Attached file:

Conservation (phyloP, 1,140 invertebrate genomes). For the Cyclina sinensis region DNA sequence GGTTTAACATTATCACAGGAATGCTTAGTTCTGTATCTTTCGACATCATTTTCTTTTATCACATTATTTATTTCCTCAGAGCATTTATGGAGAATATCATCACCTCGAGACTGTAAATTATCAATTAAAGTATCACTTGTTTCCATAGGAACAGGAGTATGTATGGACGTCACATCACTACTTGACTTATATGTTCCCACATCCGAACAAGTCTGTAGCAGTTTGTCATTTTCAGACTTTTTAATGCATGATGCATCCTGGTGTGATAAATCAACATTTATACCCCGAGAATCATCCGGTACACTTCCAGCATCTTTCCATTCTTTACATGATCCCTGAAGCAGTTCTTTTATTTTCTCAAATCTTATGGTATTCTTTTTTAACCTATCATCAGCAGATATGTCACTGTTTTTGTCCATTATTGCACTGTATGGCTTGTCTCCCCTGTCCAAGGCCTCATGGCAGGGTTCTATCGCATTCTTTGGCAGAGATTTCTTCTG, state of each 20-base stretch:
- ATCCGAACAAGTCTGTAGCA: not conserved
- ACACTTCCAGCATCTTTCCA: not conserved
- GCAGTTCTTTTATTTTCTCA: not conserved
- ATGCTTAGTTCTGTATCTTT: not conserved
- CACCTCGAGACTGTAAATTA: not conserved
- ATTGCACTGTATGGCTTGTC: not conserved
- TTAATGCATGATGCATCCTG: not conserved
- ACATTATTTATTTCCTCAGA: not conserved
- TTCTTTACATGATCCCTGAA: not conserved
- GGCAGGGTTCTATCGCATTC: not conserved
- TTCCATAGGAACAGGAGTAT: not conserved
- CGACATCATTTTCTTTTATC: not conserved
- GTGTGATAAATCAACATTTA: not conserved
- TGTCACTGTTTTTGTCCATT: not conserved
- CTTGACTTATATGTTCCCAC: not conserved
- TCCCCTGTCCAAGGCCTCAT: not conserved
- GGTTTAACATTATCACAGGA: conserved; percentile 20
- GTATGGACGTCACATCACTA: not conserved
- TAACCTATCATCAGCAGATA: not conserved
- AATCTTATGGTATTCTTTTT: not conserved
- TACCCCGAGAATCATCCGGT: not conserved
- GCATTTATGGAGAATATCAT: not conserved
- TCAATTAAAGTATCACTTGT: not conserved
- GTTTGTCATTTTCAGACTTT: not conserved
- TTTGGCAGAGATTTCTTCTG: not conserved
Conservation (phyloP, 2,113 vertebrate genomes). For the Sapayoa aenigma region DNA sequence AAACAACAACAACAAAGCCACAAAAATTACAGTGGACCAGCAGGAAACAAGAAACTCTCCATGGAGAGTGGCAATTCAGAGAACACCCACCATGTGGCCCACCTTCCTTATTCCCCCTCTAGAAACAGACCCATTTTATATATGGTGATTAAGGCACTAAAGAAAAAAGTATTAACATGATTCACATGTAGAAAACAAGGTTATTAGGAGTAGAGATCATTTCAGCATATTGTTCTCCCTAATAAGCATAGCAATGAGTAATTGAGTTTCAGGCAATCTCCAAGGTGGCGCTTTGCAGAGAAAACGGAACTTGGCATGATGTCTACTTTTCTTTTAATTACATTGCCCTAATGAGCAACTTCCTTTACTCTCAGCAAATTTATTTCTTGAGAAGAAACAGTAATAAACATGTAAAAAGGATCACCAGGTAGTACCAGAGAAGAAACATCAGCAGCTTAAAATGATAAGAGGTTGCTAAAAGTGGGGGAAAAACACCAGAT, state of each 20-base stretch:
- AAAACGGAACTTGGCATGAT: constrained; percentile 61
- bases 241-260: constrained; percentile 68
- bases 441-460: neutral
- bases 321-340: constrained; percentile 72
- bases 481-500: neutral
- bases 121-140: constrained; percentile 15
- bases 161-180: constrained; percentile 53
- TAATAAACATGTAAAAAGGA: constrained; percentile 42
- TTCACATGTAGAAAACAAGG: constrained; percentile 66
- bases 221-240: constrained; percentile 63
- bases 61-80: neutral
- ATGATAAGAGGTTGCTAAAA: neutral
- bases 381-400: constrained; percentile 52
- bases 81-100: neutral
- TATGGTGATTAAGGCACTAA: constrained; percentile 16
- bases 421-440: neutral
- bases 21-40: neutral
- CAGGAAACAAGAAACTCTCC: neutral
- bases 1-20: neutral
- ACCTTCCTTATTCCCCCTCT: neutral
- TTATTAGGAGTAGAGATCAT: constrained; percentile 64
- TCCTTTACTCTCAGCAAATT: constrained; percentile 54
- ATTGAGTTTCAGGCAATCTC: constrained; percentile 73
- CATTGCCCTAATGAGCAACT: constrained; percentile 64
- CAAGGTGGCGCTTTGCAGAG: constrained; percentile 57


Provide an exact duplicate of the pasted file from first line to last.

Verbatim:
Conservation (phyloP, 1,140 invertebrate genomes). For the Cyclina sinensis region DNA sequence GGTTTAACATTATCACAGGAATGCTTAGTTCTGTATCTTTCGACATCATTTTCTTTTATCACATTATTTATTTCCTCAGAGCATTTATGGAGAATATCATCACCTCGAGACTGTAAATTATCAATTAAAGTATCACTTGTTTCCATAGGAACAGGAGTATGTATGGACGTCACATCACTACTTGACTTATATGTTCCCACATCCGAACAAGTCTGTAGCAGTTTGTCATTTTCAGACTTTTTAATGCATGATGCATCCTGGTGTGATAAATCAACATTTATACCCCGAGAATCATCCGGTACACTTCCAGCATCTTTCCATTCTTTACATGATCCCTGAAGCAGTTCTTTTATTTTCTCAAATCTTATGGTATTCTTTTTTAACCTATCATCAGCAGATATGTCACTGTTTTTGTCCATTATTGCACTGTATGGCTTGTCTCCCCTGTCCAAGGCCTCATGGCAGGGTTCTATCGCATTCTTTGGCAGAGATTTCTTCTG, state of each 20-base stretch:
- ATCCGAACAAGTCTGTAGCA: not conserved
- ACACTTCCAGCATCTTTCCA: not conserved
- GCAGTTCTTTTATTTTCTCA: not conserved
- ATGCTTAGTTCTGTATCTTT: not conserved
- CACCTCGAGACTGTAAATTA: not conserved
- ATTGCACTGTATGGCTTGTC: not conserved
- TTAATGCATGATGCATCCTG: not conserved
- ACATTATTTATTTCCTCAGA: not conserved
- TTCTTTACATGATCCCTGAA: not conserved
- GGCAGGGTTCTATCGCATTC: not conserved
- TTCCATAGGAACAGGAGTAT: not conserved
- CGACATCATTTTCTTTTATC: not conserved
- GTGTGATAAATCAACATTTA: not conserved
- TGTCACTGTTTTTGTCCATT: not conserved
- CTTGACTTATATGTTCCCAC: not conserved
- TCCCCTGTCCAAGGCCTCAT: not conserved
- GGTTTAACATTATCACAGGA: conserved; percentile 20
- GTATGGACGTCACATCACTA: not conserved
- TAACCTATCATCAGCAGATA: not conserved
- AATCTTATGGTATTCTTTTT: not conserved
- TACCCCGAGAATCATCCGGT: not conserved
- GCATTTATGGAGAATATCAT: not conserved
- TCAATTAAAGTATCACTTGT: not conserved
- GTTTGTCATTTTCAGACTTT: not conserved
- TTTGGCAGAGATTTCTTCTG: not conserved
Conservation (phyloP, 2,113 vertebrate genomes). For the Sapayoa aenigma region DNA sequence AAACAACAACAACAAAGCCACAAAAATTACAGTGGACCAGCAGGAAACAAGAAACTCTCCATGGAGAGTGGCAATTCAGAGAACACCCACCATGTGGCCCACCTTCCTTATTCCCCCTCTAGAAACAGACCCATTTTATATATGGTGATTAAGGCACTAAAGAAAAAAGTATTAACATGATTCACATGTAGAAAACAAGGTTATTAGGAGTAGAGATCATTTCAGCATATTGTTCTCCCTAATAAGCATAGCAATGAGTAATTGAGTTTCAGGCAATCTCCAAGGTGGCGCTTTGCAGAGAAAACGGAACTTGGCATGATGTCTACTTTTCTTTTAATTACATTGCCCTAATGAGCAACTTCCTTTACTCTCAGCAAATTTATTTCTTGAGAAGAAACAGTAATAAACATGTAAAAAGGATCACCAGGTAGTACCAGAGAAGAAACATCAGCAGCTTAAAATGATAAGAGGTTGCTAAAAGTGGGGGAAAAACACCAGAT, state of each 20-base stretch:
- AAAACGGAACTTGGCATGAT: constrained; percentile 61
- bases 241-260: constrained; percentile 68
- bases 441-460: neutral
- bases 321-340: constrained; percentile 72
- bases 481-500: neutral
- bases 121-140: constrained; percentile 15
- bases 161-180: constrained; percentile 53
- TAATAAACATGTAAAAAGGA: constrained; percentile 42
- TTCACATGTAGAAAACAAGG: constrained; percentile 66
- bases 221-240: constrained; percentile 63
- bases 61-80: neutral
- ATGATAAGAGGTTGCTAAAA: neutral
- bases 381-400: constrained; percentile 52
- bases 81-100: neutral
- TATGGTGATTAAGGCACTAA: constrained; percentile 16
- bases 421-440: neutral
- bases 21-40: neutral
- CAGGAAACAAGAAACTCTCC: neutral
- bases 1-20: neutral
- ACCTTCCTTATTCCCCCTCT: neutral
- TTATTAGGAGTAGAGATCAT: constrained; percentile 64
- TCCTTTACTCTCAGCAAATT: constrained; percentile 54
- ATTGAGTTTCAGGCAATCTC: constrained; percentile 73
- CATTGCCCTAATGAGCAACT: constrained; percentile 64
- CAAGGTGGCGCTTTGCAGAG: constrained; percentile 57